On Wisconsin, On Wisconsin

by JOHN L. BROWN, FRSH, ACSW, AGFA

Founder of Browndale Director, Browndale Wisconsin

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The concept of community treatment is well advanced in the state of Wisconsin, particularly in the Department of Health and Social Services, in the Governor's office, in the Winnebago Chil­dren's Home and other organiza­tions that are already veterans in dealing with the problems of community treatment.

Of all of these, perhaps the most remarkable and diverse are those services developed by Don Schmitt, Chief of Direct Services, Division One, demonstrating that government agencies can be innovative and can provide lead­ership if they are headed by men of vision and valour, and if they don't make too many mistakes.

The reaction against com­munity services for children seems most strongly vested in the Association of Wisconsin Child Care Institutions and certain of its historically prestigious mem­bers; although some officials of that organization are not finding it easy to carry the role of oppo­sition because more and more members are re-examining their historical roles and reappraising community treatment models.

Another group who are less well organized but certainly more entrenched, are the zoning officials of local towns and counties and their licensing coun­terparts. Under the guise of enforcing regulations and pro­tecting the well-being of the community, a great deal of hard core prejudice and hate towards children, towards children with problems, towards children with problems who are black, is evi­dent.

A third group, and one that I know much better than the others, is made up of profes­sional people who find the concept of community treatment unsettling mainly, I think, be­cause it requires them to re-evaluate their roles and calls into review their policies and prac­tices of the last several decades. Professionalism and elitism have reached epidemic proportions in most populated areas of North America. However, since most of us in the professions selected our work in order to fulfil and com­plete ourselves, we can anticipate that the traditional, professional approach will be followed in community treatment the same as it is in all other areas: that is, first, a vigorous defence of the status quo against the new in­truder in which sibling rivalry, immodest immaturity and paren­tal rebellion will dominate the dialogue; secondly, when the professional self has been ade­quately served, community treat­ment will be studied and analyzed and found to have deep historic roots in the evolution of each profession; thirdly, the assertion that community treat­ment was started in the heart of America's dairyland, the state of Wisconsin, by "none other than ourselves" and that "everyone else is trying to horn in on a good idea that only we had the foresight to understand and pro- tect in its infancy and early de­velopment". Then, community treatment will become the fad and will be endowed with jargon and other professional dressings.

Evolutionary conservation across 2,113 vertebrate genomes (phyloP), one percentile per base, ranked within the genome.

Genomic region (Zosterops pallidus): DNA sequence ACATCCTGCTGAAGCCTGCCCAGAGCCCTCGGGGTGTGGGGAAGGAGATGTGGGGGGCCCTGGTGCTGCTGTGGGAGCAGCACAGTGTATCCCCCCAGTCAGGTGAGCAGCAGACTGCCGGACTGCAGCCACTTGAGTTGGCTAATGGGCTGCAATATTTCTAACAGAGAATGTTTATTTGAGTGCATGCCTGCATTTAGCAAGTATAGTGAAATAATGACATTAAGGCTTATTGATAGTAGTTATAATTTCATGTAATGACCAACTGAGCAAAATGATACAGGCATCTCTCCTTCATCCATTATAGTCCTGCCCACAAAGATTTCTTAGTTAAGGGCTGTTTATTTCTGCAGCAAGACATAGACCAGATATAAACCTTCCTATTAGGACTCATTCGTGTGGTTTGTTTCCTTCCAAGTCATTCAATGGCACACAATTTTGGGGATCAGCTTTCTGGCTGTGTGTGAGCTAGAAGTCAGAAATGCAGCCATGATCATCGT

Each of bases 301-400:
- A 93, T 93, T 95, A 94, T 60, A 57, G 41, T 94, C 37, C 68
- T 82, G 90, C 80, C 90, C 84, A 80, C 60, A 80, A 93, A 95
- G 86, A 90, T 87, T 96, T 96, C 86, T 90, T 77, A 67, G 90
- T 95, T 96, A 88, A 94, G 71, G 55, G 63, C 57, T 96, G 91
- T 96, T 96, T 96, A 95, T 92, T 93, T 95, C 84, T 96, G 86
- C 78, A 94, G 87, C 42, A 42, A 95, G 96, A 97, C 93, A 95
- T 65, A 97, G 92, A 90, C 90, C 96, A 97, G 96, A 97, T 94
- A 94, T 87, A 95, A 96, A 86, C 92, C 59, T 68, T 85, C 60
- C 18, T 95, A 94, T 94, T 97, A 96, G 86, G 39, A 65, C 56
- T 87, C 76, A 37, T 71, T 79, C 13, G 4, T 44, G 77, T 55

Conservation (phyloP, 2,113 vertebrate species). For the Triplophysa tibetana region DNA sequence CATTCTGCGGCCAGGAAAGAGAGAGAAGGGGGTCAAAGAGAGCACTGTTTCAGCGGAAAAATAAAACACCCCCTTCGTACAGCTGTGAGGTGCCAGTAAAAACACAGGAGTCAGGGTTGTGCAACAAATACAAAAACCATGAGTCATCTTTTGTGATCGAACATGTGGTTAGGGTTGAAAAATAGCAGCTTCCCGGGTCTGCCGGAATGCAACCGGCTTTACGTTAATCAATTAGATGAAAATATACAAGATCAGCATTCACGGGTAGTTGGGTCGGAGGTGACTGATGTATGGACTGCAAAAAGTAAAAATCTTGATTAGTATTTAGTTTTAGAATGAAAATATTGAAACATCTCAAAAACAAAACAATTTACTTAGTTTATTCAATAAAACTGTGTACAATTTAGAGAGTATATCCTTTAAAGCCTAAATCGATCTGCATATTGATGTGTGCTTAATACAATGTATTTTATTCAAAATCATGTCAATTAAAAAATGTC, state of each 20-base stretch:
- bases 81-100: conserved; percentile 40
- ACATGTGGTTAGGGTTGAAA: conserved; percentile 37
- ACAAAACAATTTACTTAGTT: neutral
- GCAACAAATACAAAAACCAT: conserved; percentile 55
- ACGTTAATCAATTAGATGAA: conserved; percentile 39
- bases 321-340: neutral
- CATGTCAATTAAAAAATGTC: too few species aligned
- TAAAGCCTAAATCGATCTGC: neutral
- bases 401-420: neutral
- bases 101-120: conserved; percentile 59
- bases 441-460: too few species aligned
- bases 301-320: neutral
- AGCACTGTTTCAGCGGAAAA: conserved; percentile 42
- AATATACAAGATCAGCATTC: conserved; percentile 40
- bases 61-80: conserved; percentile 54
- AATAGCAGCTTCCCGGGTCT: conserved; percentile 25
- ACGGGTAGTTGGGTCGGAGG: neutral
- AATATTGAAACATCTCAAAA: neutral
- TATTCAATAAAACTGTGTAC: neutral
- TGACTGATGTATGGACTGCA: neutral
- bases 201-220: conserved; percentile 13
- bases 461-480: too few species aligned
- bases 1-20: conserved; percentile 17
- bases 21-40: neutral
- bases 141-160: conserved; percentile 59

Into such a scene came Browndale International in the fall of 1971 with a lot of guts but not much sense; with myself bearing the standard of therapeu­tic family homes and community treatment, held high and proud­ly, although not without fear. Since November to the present time we have gotten to know our colleagues in the community treatment field (though not to trust them completely yet) and a good enough sprinkling of the "expeditionary forces" and "scouting parties" of the other groups mentioned above to know that this is not the time to stop to count casualties or to give first aid to our wounds.

While we have experienced an irrational and inappropriate response from many agencies and individuals in Wisconsin, we will not let that color the positive experiences nor detract from the open and free people we have met and dealt with in the busi­ness community, in the zoning offices in Dane County and Barren County, the many social workers, psychologists, and psychiatrists, the children and their parents, the neighbors and community people, and the politicians, who—while some of them have had questions and concerns—have nevertheless remained fair and open. It is my

impression that the community at large is more ready for com­munity treatment than the pro­fessional people and the petty officials in zoning and licensing jobs.

Of course, being a commun­ity   based   program   which   at- tempts to free the creative talents of the children and staff alike, we have had our own share of mistakes and blunders. Even so, we have been able to demon­strate once again the appropriate­ness of removing children from hospitals and locked institutions and placing them in small family like homes in the community. If we, as professionals in child wel­fare organizations and zoning and licensing administrators, can keep our focus on the needs of children, new ways of doing our work more effectively and humanely will surely follow. impression that the community at large is more ready for com­munity treatment than the pro­fessional people and the petty officials in zoning and licensing jobs.

Of course, being a commun­ity   based   program   which   at- tempts to free the creative talents of the children and staff alike, we have had our own share of mistakes and blunders. Even so, we have been able to demon­strate once again the appropriate­ness of removing children from hospitals and locked institutions and placing them in small family like homes in the community. If we, as professionals in child wel­fare organizations and zoning and licensing administrators, can keep our focus on the needs of children, new ways of doing our work more effectively and humanely will surely follow.